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I see a lot of threads asking how you can have a separate Python installation (e.g. the Anaconda or Python XY distribution) and get it to work with arcpy, while not 'breaking' ArcGIS at the same time.

I had this same problem, and I think I have found a 'universal' solution. So far we have done this on about 8 computers at work and it all works fine.

So the question: How to install a separate Python distribution with ArcGIS?

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1 Answer 1

Ok, so this answer works for the Anaconda 64bit Python distribution with ArcGIS 10.1 64bit on Windows 7/Windows Server. Some of (or all) of the tips given below may apply to any other windows distribution of python.

First, install anaconda, it should go to the directory C:\Anaconda. Check the box 'make system default python'. It may give a warning that there is another python installed, but continue. Then:

Setup Paths and Environment Variables

First thing to do is to copy over the DTBGGP64.pth file to the new distribution directory (C:\Anaconda) from C:\Python27\ArcGISx6410.1\Lib\site-packages. The naming is arbritrary, but must have the .pth extension This will allow you to import ArcPy when using the new distribution.

Note: The correct location of the DTBGGP64.pth file should be in the site-packages directory (e.g. C:\Anaconda\Libs\site-packages). I have found that with some older versions of Anaconda, it works if sat in the top level directory

Next, the environment variables must be checked: In the system variable Path, the existing path to the python directory should be replaced with the new path. (e.g. C:\Anaconda;C:\Anaconda\Scripts;) This will tell windows where the default python directory is.

Make sure the user variable PYTHONPATH is also correct. This should point to any libraries you wish to use which are not described by .pth files or are installed in site-packages. I.E this might be your own development packages, or packages such as mapnik which have a different installation location.

Check Registry Settings

On some machines, the above may be enough to ensure that you can use arcpy from the new python and that python can be used within ArcGIS. On other machines, you may need to check registry keys.

The following registry keys have python settings:

There should be one key and its’ value should be C:\Anaconda\Lib;C:\Anaconda\DLLs (Or the corresponding folders for your python installation)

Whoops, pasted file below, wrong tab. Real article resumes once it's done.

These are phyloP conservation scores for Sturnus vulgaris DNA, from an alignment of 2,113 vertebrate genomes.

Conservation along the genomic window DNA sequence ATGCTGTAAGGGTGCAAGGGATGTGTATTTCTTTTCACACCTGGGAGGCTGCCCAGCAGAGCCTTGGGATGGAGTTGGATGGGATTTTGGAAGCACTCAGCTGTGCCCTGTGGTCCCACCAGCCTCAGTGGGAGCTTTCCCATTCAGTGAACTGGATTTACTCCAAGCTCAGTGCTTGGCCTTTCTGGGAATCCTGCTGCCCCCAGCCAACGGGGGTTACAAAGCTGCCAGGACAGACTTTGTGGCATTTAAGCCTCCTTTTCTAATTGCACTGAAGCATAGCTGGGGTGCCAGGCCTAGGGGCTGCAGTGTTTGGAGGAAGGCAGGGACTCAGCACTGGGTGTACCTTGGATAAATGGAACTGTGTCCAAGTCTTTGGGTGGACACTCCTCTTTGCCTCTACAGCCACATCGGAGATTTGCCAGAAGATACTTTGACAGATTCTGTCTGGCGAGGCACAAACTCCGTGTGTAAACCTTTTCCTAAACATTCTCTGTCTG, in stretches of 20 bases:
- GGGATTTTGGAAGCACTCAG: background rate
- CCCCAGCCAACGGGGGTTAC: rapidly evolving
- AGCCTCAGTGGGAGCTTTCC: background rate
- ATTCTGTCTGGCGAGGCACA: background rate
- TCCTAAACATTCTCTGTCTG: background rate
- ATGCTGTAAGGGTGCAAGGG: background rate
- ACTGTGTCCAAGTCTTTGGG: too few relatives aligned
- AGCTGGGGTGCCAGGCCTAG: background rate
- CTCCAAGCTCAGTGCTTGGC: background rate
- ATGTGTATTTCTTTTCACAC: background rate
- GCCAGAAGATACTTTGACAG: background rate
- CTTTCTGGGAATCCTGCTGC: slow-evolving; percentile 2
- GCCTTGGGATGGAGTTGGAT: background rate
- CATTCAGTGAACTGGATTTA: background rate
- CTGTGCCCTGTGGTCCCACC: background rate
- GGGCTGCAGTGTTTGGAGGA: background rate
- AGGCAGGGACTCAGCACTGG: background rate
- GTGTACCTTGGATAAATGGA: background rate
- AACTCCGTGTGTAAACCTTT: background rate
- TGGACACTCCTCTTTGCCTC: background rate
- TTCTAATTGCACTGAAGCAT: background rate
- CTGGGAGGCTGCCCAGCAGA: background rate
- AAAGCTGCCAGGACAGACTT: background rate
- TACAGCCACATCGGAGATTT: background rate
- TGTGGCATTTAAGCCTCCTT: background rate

The key should be C:\Anaconda

You may have other python versions installed...in which case change the version number in the above paths

HKEY_CLASSES_ROOT\Python.CompiledFile\DefaultIcon This is the location of the .ico file to use for .pyc files

HKEY_CLASSES_ROOT\Python.CompiledFile\shell\open\command This is the command to issue when opening a .pyc file from the shell. You should change the python.exe path to the location of your desired python version

HKEY_CLASSES_ROOT\Python.File The keys here are the same as those for Python.CompiledFile except that they apply to a .py file. Again, make the relevant changes. It may have an extra key for 'Edit with IDLE' or 'Edit with Pythonwin'. Again, make the relevant changes so that the paths in these keys point to your desired python version.

HKEY_CLASSES_ROOT\Python.NoConFile These are the same as for Python.File, but should point to the pythonw.exe program where appropriate.

The PythonDir key points to the python installation to use within ArcMap etc.. You may wish for this to remain as the python installation as installed by ESRI, or point it to your new installation. It may require other changes if you point ArcMap to the new python installation. There may be issues with the versions of packages (e.g. numpy) installed by the new distribution. I have not encountered any.

For the majority of my work, this is irrelevant as I typically want to use python on it's own and occasionally have access to arcpy. I rarely wish to use python from within arcmap..Therefore I have done little testing of this final step, but it seems to work for everything I have tried so far.

I imagine that the process would be similar for installing Python(x,y) etc.

Other notes

The contents of the .pth file is a list of paths pointing to the following folders in your ArcGIS installation: bin64, arcpy, ArcToolbox\Scripts

For example, my .pth file contains the following:

C:\Program Files (x86)\ArcGIS\Desktop10.2\bin64
C:\Program Files (x86)\ArcGIS\Desktop10.2\arcpy
C:\Program Files (x86)\ArcGIS\Desktop10.2\ArcToolbox\Scripts
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You should also mark this as the accepted answer. –  Chad Cooper Feb 18 '14 at 13:17
Can't do that until 2 days have passed since posting :) –  James Feb 18 '14 at 13:20
hmm...when I click the tick, I get a message saying 'you can accept your own answer in 2 days'... –  James Feb 18 '14 at 13:28
Does this install all the Python dependencies ArcGIS has? matplotlib, numpy, xlrd, xlwt and dateutil? –  KHibma Feb 18 '14 at 14:41
Don't forget that ArcGIS (10.2 and 10.1) has very specific version requirements for numpy - must be 1.6.1 or you can break arcpy. –  Luke Feb 18 '14 at 23:22

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